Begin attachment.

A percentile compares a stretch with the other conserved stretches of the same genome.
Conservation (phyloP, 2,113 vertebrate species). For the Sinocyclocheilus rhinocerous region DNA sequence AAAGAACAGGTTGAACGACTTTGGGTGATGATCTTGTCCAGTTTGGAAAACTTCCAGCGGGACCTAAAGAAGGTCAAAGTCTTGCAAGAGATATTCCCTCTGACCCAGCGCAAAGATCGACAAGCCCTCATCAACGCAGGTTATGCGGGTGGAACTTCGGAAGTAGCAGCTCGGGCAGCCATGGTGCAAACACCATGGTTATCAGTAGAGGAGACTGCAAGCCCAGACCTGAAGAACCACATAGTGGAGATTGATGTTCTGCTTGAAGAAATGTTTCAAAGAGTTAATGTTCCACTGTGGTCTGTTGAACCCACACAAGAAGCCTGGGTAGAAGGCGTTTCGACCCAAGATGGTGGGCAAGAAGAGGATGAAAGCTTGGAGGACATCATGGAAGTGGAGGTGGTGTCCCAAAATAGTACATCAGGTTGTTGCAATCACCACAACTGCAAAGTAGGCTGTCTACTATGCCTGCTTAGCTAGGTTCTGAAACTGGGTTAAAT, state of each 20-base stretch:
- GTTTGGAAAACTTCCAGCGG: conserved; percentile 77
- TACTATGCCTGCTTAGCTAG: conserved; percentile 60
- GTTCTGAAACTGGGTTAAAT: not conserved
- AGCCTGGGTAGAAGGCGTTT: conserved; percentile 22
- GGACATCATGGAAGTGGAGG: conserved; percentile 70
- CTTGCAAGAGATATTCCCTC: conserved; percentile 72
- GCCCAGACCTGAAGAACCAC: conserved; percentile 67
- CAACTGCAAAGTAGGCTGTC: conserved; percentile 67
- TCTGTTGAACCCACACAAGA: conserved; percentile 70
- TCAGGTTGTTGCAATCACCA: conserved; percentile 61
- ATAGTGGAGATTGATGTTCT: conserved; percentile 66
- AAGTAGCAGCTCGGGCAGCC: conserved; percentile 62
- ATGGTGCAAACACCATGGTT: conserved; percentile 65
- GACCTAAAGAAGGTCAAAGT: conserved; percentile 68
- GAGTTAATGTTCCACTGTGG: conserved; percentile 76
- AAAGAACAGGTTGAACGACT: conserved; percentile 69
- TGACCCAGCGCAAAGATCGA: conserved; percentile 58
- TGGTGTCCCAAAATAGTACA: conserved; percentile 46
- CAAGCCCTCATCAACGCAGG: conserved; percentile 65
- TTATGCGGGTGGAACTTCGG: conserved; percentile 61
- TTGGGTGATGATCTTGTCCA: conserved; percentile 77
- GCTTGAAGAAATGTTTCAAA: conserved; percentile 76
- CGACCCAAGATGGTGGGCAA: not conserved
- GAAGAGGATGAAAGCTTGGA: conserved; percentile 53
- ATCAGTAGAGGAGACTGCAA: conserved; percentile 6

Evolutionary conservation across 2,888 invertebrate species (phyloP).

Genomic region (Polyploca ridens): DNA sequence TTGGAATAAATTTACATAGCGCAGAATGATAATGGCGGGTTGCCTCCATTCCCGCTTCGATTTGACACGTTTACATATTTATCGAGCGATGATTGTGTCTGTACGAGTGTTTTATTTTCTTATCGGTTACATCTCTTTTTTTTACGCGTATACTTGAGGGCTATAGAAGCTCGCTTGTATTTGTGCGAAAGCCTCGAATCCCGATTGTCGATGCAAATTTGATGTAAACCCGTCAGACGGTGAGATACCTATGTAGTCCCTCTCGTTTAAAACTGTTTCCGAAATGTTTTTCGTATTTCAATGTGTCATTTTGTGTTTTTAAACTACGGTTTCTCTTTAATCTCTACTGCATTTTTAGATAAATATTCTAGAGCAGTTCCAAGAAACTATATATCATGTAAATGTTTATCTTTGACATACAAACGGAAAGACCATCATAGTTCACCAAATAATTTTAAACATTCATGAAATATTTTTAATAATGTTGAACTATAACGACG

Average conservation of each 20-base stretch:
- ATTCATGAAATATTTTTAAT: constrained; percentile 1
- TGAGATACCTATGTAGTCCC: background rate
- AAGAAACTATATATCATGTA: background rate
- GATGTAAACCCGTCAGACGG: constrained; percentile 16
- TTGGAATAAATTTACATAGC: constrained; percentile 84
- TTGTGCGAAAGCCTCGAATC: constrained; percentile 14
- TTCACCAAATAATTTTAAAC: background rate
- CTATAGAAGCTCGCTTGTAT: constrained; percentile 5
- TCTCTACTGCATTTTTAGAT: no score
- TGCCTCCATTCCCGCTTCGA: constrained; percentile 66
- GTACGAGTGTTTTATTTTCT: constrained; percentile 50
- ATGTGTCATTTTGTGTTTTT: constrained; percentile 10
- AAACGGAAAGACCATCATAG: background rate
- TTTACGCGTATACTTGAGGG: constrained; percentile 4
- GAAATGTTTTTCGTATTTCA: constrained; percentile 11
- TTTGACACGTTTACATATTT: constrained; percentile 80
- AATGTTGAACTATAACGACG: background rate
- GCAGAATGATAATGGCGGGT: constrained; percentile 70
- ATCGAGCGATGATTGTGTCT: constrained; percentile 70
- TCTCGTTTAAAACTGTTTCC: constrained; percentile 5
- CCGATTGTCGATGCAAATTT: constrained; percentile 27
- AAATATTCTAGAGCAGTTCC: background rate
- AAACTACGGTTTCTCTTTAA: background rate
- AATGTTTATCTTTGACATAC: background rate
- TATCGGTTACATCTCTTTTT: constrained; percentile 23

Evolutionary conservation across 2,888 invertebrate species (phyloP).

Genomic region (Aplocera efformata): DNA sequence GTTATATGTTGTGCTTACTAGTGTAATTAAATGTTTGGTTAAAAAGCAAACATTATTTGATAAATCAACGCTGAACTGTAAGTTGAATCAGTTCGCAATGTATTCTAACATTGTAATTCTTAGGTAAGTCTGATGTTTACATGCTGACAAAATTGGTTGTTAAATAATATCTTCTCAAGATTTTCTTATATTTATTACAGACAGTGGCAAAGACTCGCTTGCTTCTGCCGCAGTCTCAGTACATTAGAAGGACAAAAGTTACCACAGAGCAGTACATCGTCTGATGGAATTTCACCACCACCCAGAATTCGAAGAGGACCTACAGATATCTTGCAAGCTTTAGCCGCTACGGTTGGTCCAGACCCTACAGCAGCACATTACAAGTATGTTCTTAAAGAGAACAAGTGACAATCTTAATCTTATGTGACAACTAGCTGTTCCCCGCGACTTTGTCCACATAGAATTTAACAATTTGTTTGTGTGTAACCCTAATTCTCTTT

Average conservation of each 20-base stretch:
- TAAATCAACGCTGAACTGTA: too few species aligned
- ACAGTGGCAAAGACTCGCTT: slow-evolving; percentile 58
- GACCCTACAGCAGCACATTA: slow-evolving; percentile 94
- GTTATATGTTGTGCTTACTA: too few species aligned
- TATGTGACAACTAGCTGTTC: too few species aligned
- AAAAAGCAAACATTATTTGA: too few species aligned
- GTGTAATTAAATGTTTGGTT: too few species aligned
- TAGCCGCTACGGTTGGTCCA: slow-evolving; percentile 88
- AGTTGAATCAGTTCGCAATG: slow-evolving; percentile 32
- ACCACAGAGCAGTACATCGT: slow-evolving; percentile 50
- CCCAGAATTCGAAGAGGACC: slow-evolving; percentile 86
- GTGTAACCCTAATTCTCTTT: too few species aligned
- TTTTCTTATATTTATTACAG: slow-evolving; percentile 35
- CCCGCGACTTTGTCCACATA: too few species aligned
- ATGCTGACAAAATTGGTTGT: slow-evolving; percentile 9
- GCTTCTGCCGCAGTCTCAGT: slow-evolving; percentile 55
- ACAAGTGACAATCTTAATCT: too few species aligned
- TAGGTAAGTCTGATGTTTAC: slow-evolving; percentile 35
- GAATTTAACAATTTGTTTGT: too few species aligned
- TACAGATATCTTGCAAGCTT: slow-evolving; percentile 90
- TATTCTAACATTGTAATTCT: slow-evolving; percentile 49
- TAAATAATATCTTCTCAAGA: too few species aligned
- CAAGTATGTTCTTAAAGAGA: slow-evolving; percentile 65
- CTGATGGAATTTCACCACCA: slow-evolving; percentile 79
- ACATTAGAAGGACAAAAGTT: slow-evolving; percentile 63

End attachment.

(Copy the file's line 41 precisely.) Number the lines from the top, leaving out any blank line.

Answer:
- GTACGAGTGTTTTATTTTCT: constrained; percentile 50